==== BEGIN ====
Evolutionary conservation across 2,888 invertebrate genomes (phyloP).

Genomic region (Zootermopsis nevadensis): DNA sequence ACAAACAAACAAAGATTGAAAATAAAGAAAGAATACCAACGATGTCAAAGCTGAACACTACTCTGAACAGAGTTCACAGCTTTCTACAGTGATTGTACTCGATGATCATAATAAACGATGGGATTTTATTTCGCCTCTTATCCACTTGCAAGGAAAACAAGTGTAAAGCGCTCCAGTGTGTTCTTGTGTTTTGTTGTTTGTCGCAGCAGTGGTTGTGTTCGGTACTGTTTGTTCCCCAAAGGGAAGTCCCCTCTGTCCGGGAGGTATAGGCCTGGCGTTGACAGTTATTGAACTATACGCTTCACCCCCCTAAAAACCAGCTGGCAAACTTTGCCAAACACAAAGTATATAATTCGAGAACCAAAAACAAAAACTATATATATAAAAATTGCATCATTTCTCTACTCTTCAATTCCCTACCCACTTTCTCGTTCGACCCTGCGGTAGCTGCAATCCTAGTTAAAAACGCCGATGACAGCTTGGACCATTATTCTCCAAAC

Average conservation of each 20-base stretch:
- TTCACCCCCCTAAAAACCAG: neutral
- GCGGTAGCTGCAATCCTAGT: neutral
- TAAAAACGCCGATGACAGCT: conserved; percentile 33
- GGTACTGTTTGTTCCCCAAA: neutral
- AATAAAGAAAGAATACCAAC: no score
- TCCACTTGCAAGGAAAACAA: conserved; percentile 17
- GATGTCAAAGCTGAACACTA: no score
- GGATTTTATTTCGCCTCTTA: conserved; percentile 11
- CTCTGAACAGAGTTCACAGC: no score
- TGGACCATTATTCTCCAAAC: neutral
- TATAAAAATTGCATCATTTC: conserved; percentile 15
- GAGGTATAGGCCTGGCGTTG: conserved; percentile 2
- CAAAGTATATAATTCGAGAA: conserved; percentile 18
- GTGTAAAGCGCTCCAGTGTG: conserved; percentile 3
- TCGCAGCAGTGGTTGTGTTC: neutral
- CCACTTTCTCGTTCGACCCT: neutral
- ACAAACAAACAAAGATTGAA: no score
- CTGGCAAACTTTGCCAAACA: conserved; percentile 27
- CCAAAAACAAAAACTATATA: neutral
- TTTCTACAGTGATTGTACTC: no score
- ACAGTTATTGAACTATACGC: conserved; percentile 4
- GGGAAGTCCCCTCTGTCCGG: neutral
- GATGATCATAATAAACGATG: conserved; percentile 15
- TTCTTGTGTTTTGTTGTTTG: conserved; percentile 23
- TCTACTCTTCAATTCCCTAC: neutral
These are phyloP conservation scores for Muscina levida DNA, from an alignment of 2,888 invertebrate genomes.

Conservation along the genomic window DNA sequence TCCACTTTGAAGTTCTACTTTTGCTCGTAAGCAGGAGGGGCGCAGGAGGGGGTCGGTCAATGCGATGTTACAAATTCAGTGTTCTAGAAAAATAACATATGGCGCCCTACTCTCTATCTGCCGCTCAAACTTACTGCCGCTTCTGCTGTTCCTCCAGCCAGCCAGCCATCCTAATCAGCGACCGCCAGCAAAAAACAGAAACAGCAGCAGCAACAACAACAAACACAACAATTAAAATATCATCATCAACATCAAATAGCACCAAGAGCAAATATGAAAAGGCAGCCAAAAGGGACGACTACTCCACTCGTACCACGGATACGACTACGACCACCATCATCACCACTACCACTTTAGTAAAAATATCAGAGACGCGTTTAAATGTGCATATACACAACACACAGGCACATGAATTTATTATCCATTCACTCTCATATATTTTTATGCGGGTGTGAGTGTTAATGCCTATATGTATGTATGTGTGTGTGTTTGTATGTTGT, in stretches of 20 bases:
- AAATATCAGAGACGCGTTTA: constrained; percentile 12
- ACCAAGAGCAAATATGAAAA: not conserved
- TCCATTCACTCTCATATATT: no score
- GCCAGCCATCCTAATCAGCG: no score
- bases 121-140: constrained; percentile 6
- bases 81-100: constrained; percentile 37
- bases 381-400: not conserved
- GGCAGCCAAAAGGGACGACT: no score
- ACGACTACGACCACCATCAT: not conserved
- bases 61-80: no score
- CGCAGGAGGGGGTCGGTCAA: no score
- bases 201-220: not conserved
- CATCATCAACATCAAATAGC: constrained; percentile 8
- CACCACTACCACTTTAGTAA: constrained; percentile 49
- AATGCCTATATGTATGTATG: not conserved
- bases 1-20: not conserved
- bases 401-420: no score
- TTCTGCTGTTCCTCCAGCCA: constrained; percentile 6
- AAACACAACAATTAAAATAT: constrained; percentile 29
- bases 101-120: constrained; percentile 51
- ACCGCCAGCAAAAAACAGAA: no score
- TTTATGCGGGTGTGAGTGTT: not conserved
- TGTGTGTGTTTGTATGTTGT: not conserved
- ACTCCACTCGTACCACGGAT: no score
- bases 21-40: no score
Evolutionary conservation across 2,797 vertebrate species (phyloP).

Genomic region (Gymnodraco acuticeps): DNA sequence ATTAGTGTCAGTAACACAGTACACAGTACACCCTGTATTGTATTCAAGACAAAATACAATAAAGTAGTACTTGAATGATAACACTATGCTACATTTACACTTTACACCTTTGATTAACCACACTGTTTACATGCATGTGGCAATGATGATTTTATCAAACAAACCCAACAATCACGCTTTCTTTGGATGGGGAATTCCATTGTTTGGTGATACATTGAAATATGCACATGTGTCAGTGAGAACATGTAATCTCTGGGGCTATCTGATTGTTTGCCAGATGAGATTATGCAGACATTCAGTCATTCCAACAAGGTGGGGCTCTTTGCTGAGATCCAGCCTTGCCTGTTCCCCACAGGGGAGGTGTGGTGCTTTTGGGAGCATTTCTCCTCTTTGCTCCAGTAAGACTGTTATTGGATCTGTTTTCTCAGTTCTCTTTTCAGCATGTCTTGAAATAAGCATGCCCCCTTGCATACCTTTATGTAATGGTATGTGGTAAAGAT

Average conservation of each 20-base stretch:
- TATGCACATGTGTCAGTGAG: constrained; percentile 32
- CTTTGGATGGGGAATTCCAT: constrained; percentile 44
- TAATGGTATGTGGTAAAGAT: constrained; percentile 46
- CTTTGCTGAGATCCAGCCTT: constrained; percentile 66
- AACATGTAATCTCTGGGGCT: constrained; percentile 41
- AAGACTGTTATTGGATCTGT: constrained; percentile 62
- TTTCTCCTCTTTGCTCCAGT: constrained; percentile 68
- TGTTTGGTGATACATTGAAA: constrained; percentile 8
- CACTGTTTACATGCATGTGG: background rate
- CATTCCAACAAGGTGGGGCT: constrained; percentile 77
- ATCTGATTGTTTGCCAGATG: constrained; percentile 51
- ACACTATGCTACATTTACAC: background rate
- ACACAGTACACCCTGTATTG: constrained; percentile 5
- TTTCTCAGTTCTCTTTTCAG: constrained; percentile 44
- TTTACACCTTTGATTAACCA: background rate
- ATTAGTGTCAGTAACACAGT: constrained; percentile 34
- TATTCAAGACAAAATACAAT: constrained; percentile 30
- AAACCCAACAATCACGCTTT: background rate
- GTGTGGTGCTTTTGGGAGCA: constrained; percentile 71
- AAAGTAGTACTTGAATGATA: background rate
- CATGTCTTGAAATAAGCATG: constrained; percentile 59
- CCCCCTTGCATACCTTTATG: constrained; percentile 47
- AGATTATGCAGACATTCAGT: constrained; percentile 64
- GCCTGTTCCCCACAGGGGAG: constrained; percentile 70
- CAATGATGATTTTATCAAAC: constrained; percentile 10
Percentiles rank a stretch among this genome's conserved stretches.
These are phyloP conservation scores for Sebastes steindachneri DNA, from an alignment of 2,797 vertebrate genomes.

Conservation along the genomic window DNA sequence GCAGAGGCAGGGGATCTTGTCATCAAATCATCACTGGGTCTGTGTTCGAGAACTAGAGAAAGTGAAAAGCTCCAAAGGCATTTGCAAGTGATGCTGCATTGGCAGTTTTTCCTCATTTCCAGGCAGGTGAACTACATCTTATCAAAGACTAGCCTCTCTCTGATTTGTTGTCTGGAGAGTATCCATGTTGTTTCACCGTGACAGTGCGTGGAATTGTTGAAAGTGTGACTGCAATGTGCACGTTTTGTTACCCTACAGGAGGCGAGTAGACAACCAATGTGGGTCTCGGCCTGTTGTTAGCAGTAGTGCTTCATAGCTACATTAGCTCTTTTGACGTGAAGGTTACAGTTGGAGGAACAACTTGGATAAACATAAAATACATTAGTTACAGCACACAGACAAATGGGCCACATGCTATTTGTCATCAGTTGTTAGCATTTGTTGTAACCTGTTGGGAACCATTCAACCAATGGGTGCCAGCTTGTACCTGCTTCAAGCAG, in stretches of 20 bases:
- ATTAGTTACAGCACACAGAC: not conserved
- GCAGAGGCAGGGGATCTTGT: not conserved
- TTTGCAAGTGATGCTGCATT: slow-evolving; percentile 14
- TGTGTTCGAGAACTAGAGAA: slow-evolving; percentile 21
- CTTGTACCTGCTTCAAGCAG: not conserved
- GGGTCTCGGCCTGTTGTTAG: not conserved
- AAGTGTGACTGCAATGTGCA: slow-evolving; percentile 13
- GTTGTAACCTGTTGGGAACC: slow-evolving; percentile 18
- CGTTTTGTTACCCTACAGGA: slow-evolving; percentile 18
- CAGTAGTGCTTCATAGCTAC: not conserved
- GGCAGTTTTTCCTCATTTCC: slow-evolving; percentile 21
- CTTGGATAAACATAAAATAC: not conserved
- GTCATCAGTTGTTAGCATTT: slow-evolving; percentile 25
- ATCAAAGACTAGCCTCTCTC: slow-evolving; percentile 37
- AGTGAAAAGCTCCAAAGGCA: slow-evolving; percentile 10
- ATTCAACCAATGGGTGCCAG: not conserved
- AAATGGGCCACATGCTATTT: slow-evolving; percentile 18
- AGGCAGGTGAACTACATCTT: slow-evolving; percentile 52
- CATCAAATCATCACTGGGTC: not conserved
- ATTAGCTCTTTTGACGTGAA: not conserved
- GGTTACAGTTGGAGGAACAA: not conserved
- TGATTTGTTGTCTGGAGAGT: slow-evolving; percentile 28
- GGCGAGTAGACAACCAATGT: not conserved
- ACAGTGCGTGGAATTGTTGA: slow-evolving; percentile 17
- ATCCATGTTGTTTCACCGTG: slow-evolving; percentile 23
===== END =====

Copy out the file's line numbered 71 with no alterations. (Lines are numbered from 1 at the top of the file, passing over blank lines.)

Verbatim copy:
- ACACAGTACACCCTGTATTG: constrained; percentile 5